NSWTA Update – A Win For Common Sense On Alcohol Policy

Dear Trainer

You may recall last year the ARB wanted to place a blood alcohol limit on Trainers (and all horse handlers) of 0.02. We argued that the legal limit to drive a car is 0.05 and that a limit of 0.02 would prevent female trainers from even enjoying a celebratory glass of champagne in the winners room with an owner. We were also concerned that if a stablehand goes out the night before and has a few drinks and wakes up at 3am to sweep the stables that they could lose their job. Thankfully the ARB has listened to us and from January 2013 the legal alcohol limit for ‘Horse handlers’ will be 0.05. Stewards also need to satisfy a ‘reasonable suspicion’ threshold before they may a test a horse handler too. The NSWTA has always been against drug and alcohol abuse but it’s good to see a common sense approach being applied here.

Below is the excerpt from the ARB correspondence:

“The ARB Board at its meeting on 13 September approved a new rule of racing which sets the blood alcohol level at .05% and establishes a ‘reasonable suspicion’ threshold before stewards may test a horse handler. Moreover, implementation of the rule has been delayed until 2 January, 2013 to enable an awareness raising program to be undertaken.”

In other news I have attached the November Stewards report from Racing NSW. In summary they are getting better at testing horses for illegal drugs but they are also providing threshold limits for trainers so that we are armed with more information.
Steve McMahon
Chief Executive NSW Trainers Association

What we said in November 2011:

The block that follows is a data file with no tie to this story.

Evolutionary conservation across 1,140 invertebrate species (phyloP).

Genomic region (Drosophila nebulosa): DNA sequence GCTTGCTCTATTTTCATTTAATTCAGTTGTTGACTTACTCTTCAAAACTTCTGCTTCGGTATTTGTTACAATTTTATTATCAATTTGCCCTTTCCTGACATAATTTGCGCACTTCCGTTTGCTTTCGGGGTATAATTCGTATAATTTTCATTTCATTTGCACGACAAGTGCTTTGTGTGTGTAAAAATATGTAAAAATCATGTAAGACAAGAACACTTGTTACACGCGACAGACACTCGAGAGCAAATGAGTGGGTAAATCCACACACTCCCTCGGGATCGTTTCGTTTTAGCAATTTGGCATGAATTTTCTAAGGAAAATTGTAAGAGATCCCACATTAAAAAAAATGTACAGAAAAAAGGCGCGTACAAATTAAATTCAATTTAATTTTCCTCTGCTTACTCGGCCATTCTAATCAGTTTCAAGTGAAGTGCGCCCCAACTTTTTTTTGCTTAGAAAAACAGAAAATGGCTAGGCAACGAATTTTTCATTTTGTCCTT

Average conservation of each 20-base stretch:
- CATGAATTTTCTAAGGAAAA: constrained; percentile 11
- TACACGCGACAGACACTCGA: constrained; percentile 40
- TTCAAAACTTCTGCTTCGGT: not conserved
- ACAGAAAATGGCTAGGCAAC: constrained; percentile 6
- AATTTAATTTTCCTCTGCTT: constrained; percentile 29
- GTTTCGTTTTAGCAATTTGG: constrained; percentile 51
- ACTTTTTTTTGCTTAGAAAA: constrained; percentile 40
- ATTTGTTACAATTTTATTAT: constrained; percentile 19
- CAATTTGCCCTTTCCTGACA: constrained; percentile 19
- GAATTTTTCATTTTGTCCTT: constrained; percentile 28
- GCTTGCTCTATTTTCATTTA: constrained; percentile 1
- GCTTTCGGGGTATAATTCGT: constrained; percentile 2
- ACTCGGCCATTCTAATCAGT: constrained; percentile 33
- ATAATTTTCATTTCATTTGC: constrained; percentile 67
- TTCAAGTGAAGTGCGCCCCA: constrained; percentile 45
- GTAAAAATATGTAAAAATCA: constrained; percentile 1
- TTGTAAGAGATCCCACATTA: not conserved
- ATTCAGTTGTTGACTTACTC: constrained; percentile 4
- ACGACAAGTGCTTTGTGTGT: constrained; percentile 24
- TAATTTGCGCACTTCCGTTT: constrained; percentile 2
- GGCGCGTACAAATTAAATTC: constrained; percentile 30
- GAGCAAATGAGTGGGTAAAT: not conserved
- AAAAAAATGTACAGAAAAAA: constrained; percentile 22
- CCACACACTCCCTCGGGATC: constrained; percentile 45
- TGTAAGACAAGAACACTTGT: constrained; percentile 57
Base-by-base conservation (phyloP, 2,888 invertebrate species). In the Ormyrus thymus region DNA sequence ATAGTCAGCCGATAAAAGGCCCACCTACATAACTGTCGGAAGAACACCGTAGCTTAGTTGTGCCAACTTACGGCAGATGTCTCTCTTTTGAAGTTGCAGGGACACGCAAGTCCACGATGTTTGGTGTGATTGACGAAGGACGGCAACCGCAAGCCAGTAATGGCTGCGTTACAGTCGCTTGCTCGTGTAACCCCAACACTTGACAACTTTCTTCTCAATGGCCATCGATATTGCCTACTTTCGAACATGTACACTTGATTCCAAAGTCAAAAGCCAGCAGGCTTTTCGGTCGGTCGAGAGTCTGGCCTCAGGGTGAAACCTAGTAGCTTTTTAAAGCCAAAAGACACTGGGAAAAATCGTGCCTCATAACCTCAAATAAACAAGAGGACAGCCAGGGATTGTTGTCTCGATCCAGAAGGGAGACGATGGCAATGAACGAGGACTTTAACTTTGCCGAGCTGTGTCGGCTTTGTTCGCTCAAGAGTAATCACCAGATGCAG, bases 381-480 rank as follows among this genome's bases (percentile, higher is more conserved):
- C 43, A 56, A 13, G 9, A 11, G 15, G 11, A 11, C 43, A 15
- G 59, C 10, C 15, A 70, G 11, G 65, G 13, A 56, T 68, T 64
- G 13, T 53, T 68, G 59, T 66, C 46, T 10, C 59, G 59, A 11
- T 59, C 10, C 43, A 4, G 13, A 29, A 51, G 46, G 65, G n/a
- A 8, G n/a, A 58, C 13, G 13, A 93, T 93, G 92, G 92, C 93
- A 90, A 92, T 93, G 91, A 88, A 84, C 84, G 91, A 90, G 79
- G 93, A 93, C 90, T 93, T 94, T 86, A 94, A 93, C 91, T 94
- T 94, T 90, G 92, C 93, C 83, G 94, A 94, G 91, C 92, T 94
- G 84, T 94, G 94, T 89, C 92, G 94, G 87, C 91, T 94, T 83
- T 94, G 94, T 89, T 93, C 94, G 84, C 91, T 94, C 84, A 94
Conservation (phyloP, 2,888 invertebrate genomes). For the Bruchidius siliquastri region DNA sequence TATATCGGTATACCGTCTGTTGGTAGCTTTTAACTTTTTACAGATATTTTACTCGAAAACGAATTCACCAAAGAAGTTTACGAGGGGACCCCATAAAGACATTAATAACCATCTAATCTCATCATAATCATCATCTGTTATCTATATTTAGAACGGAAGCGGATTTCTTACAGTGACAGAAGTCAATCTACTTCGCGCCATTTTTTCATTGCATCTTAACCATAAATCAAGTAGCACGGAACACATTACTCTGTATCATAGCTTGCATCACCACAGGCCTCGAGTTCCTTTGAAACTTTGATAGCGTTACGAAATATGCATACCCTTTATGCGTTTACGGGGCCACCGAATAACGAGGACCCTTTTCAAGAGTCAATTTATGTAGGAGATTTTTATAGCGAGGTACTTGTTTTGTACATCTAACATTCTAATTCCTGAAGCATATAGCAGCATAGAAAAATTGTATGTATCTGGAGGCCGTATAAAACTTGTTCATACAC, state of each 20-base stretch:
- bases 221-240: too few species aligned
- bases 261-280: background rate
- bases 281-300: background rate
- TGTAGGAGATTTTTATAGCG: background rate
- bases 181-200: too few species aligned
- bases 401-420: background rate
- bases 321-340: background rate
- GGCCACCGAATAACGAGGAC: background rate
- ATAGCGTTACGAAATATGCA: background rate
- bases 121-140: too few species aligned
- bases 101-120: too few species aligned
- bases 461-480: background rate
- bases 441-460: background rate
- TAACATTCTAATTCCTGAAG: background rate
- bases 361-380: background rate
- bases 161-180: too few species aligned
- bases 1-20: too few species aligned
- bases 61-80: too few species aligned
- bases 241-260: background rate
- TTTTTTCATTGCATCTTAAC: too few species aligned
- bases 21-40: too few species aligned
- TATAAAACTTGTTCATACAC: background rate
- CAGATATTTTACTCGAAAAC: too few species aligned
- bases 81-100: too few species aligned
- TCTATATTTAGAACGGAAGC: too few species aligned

NSWTA CALL FOR A COMMON SENSE APPROACH TO NEW RULESThe Australian Racing Board have proposed that all trainers, stablehands and any ‘horse handler’ be subject to stringent recreational drug and alcohol testing even on non race days.The NSW Trainers Association CEO Steve McMahon has called for a “common sense approach” in handling this proposal to avoid ‘unnecessary ramifications across the racing industry”.The NSWTA has already requested an urgent meeting with ARB CEO Andrew Harding to discuss the matter and has written to Racing NSW CEO Peter Vlandys requesting that RICG discuss the matter at its next meeting.NSWTA CEO Steve McMahon said “We would never condone the abuse of drugs and alcohol and all we are asking at this stage is a common sense approach””Unfortunately recreational drugs are used in the general community and the racing industry aren’t immune from this, however we’re concerned how this will work? Who will do the testing? When and who will enforce and pay for all this?”One of the proposed rule changes could see any ‘horse handler’ with a blood alcohol reading of 0.02 (you can drive a car at 0.05) fined or suspended.”If a stablehand has a night out with his or her mates and has a few drinks and then wakes up at 3am to sweep and clean the stables and they are 0.03, under these rules they could lose their job” NSWTA CEO Steve McMahon said”It’s hard enough as it is getting staff to who are willing to wake up at 3am to clean out horse stables feed to horses for relatively low wages.”The ARB are citing OH&S safety reasons for the change. “That’s fine but surely the ARB could focus on improving the surfaces of our training and race tracks if they are really fair dinkum about workplace safety?””Surely the employer of stablehands, the trainer, is responsible for managing their staff?  No trainer is going to tolerate a worker who turns up drunk or affected by drugs.””If the ARB are so concerned about OH&S are they now going to pay the workcover and insurance premiums of trainers and their staff?””We would never condone drug or alcohol abuse and all we want is a common sense approach to this so we don’t unnecessarily lose staff and it doesn’t take our focus off the main game of improving racing for everyone.”  NSWTA CEO Steve McMahon said.
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